Here, Stephen K. Valentine Jr., 68, and daughters Victoria Ann Valentine and Veronica Valentine McNally—along with Shelli Barish Feinberg—handle domestic and international business litigation, business contract law, employment issues and some personal injury cases. (Joanna, a third Valentine daughter—the “smart one,” Stephen likes to joke—is a successful salesperson in the fiber optics industry.) Both daughter-associates say a passion for the law is “in the blood.”
It started with their maternal grandfather, who was a lawyer. Stephen’s father also attended law school, although he did not finish. “He was remorseful about the fact that he took a different path,” Stephen says. “He always thought it was important that people associated with the profession would have the highest standards and would be most cognizant of the obligation they had to their clients and to society as a whole. That’s what got me interested. Once I developed that interest, I can honestly say that from about the eighth grade forward, the goal was to become a lawyer.”
Victoria and Veronica were similarly influenced by their father’s example. It wasn’t unusual for the family to be out to dinner, only to have their father’s clients stop by their table to tell him how much they appreciated his work. “He helped other people, and he was passionate about what he did,” says Victoria, 36.
Veronica, 28, grew up admiring her father and older sister. “I looked at these two people and I saw that they really enjoy what they do. That was what inspired me to go to law school.”
“I never once put any pressure on them to pursue a law career,” Stephen adds. “I wanted them to feel that there was no pressure to go into the law because I was there.” Nevertheless, the law and family life have been intertwined from the very beginning. Stephen’s office has been in West Bloomfield since 1968.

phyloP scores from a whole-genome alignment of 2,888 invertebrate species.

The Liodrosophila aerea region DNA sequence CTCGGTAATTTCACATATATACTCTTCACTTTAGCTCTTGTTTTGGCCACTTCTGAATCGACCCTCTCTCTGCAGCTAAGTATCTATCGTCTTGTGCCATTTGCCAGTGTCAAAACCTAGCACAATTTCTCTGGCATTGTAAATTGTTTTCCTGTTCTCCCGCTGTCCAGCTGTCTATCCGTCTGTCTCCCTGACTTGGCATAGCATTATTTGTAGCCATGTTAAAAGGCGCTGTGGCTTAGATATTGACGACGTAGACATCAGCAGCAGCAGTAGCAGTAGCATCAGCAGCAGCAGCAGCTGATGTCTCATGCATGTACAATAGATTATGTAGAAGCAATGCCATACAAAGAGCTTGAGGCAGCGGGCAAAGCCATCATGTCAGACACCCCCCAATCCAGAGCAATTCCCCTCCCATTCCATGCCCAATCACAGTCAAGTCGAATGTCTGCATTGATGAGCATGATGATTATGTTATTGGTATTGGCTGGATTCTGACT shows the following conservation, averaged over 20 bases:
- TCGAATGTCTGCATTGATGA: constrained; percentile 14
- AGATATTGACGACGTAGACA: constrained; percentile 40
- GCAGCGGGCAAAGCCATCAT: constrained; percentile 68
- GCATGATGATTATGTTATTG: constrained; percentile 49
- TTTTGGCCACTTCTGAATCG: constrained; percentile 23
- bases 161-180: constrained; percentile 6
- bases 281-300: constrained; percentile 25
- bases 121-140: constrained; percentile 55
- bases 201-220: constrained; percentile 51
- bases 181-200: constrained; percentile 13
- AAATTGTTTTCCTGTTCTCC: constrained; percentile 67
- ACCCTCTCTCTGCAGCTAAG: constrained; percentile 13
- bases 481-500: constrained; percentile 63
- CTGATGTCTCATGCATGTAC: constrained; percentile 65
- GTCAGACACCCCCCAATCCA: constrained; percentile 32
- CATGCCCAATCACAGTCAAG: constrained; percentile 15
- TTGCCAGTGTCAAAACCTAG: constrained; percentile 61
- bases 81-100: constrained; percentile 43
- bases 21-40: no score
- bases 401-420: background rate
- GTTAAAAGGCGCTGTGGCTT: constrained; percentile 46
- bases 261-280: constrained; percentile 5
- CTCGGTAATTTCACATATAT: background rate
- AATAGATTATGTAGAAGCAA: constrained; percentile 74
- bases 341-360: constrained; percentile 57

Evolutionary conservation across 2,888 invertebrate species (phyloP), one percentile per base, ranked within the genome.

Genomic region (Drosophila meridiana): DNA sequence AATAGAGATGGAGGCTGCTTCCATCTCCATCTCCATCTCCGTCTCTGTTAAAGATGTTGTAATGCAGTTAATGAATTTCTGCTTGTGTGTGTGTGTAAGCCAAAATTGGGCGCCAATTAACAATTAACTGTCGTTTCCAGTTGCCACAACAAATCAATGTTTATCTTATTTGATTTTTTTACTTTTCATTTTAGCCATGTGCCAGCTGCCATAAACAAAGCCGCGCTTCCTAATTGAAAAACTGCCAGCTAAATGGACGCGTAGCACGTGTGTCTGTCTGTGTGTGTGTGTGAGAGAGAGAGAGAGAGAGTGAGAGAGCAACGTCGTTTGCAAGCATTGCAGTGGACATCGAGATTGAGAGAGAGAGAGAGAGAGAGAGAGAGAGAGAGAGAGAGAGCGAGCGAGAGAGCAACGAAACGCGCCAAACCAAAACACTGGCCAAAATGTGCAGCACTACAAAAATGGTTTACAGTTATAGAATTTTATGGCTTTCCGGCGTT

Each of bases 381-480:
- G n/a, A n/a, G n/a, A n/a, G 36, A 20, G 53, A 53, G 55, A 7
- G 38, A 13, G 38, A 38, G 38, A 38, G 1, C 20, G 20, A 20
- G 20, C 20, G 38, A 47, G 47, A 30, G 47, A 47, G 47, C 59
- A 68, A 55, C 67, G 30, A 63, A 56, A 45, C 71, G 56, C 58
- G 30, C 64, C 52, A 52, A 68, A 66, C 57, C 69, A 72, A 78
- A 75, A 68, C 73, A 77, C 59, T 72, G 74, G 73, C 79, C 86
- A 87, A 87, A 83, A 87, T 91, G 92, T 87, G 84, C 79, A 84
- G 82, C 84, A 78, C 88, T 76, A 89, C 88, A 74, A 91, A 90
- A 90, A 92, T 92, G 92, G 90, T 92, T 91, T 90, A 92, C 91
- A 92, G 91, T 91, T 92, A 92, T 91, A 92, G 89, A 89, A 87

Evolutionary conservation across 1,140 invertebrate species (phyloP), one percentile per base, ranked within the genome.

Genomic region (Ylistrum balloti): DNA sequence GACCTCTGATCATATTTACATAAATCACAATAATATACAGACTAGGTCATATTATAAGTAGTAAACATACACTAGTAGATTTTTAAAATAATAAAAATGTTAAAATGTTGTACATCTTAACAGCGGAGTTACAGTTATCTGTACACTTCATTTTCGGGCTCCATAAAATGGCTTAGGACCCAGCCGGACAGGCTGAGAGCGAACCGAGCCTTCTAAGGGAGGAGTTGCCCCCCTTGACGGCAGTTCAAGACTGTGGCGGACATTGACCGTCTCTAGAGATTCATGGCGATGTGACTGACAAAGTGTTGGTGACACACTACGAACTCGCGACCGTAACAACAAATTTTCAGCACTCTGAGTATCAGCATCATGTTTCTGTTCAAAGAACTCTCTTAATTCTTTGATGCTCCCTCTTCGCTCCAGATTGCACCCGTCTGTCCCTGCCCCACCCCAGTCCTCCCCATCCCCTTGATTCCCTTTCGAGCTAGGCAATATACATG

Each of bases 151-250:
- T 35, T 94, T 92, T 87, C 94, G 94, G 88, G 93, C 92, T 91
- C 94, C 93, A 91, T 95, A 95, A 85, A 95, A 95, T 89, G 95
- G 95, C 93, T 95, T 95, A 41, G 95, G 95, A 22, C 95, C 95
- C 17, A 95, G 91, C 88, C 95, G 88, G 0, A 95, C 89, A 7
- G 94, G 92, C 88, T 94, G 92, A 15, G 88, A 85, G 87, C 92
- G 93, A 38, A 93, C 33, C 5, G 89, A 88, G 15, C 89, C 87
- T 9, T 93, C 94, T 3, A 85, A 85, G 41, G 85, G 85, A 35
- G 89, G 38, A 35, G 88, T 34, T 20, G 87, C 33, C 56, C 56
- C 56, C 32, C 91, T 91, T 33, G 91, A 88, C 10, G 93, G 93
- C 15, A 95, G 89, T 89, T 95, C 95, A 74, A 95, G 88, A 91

“As children, we would come in and lick stamps or do whatever we had to do,” Victoria recalls. From the time she finished at the University of Detroit Mercy School of Law in 1998, she’s been associated with the firm. She and her husband, Anthony DiVergilio, a commercial custom builder and remodeler, have three children.
Veronica graduated from MSU College of Law in 2004 and joined the firm full time in 2005, working on several large international arbitration cases. In 2006, she also took a job—now her primary employment—at MSU, where she is associate director of trial-advocacy programs. She commutes between East Lansing and West Bloomfield several times a week, as needed to provide litigation support. Veronica and her husband, Sean, a lawyer with Kotz, Sangster, Wysocki and Berg, have one child.
Father and daughters alike credit Stephen’s wife, Frances, with helping to make their careers possible. “She is the rock of the family,” Veronica says. “She’s just been a wonderful support for all of us.”
Some acquaintances have suggested that working for your father is a free ride. According to Victoria, nothing could be further from the truth. “He’s tough. He’s litigated for 40 years, and he’s been in front of the U.S. Supreme Court and the international tribunals. People have no idea how hard you have to work to be here, how hard you have to work to be a partner. It’s not easy because it’s a family member. It’s probably a lot harder.”
“But it’s nice, too, because it is your family,” Veronica interjects. “So even if you’re here until 10 o’clock at night or you’re away for a week doing arbitration or litigating a matter, you’re with your family. I don’t want to say we don’t have boundaries. I definitely think that we do and I think we have a good balance. But it’s just really enjoyable to be able to do what you love with people that you love.”
For the Valentines, family time and work time are held in balance. “I’ll go over to Vicky’s house during the day and I’ll see my grandkids,” Stephen says. “A lot depends on what we’ve got going on during the day, as to whether or not we’re going to discuss a particular case at these moments. If it’s something that has to be addressed, we don’t have any discomfort in doing that. I don’t think we feel that is an infringement on private time.”
Veronica adds, “In having family that does this, there were no surprises when we got done with law school. We knew what to expect. We knew what the life of a litigator was like. And we also knew—and I think this is overlooked by a lot of people who graduate from law school—the practice of law, particularly litigating, is a journey, not a destination. We’re here for the next 40 years doing this.”